More red tape to delay burials
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The government is introducing more red tape when it comes to burials, in a bid to curb fraudulent activity.
In future, the issuing of burial order forms will no longer be done by funeral parlours but by the Department of Home Affairs.
But parlour owners have raised concerns, mainly over delays they foresee by getting government entities involved.
The deputy president of the National Funeral Directors Association, Nash Govender, said the change would impact members who serve the Hindu, Muslim and Jewish communities.
“In these religious sects it is customary to bury or cremate almost immediately after death so the soul can find peace and rest,” he said. “Before a decision like this, funeral parlours should have been given an opportunity to raise concerns.”
The announcement was made by the department during a workshop with funeral parlours in Durban last week.
Govender said funeral parlours would now also need to get a transportation order form to transport the body.
“If a person dies at home, the form must be issued from the SAPS in their area. If a body is in the morgue or hospital, these respective departments need to issue the form. The entire process is going to be delayed.”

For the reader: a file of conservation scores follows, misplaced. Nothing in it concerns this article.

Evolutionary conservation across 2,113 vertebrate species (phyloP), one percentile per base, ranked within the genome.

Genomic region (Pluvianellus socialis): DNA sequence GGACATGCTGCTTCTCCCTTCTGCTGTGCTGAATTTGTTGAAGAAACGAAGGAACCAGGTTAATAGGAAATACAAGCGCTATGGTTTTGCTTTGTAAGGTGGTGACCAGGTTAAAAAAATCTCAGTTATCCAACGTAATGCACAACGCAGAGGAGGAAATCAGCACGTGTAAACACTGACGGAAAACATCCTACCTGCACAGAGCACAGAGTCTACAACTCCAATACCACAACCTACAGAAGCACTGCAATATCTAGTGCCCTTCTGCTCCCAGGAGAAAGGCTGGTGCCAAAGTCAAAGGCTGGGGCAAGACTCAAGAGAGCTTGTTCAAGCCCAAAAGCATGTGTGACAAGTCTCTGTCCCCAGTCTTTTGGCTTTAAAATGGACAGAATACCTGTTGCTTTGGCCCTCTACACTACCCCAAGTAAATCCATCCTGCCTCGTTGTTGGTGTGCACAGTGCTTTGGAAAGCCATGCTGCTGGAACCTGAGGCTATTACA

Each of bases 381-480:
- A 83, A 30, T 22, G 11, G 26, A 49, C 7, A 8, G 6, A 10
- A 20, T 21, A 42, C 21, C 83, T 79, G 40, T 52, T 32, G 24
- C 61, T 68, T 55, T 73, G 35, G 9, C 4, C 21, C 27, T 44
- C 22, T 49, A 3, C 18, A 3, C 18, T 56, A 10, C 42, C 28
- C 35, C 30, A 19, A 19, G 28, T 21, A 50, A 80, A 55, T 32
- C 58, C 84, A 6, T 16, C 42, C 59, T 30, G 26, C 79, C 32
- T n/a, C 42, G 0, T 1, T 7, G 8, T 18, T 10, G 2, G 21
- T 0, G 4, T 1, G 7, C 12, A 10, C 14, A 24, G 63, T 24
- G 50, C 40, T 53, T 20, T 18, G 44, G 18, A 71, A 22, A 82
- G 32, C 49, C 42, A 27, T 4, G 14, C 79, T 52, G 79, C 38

Govender said the process was going to add more grief to bereaved families.
The owner of Newlands City Funerals, Koushik Maharaj, said the new rule was going to cause a huge backlog for cremations and burials.
“We wait an entire day to get death certificates from the department and in most cases our staff are hounding the department to get it done on time. The department needs to reconsider,” Maharaj said.
“We are currently responsible for ensuring and checking that the doctor has certified the person dead, we make sure we get the death certificate and we issue the burial order. These services are within our fees. Now the family has to do everything and only when they present us with a death certificate and burial order can we then proceed,” he explained.
Hoosen Ally of the Tongaat Muslim Society, who was present at the workshop, said they conducted burials within seven hours of a person dying.
“The (new) process is going to be too long. This is going to take more than seven hours. What is going to happen on weekends when the department is closed? Are they going to make arrangements for Muslims and Hindus over the weekends or do we have to wait until the Monday?”
eThekwini’s head of Parks and Recreation, Thembinkosi Ngcobo, said he understood the need for the change.
“Fraudulent activities are on the rise. People try to crook the system to cash in on insurance policies and to sell grave sites. These matters are under investigation.”
Home Affairs spokesman Mayihlome Tshwete said the directive was already in force.
“Funeral undertakers used to issue multiple burial orders for the same corpse. This created problems within families and funeral institutions,” he explained. He said the burial order would be issued immediately on registration of death.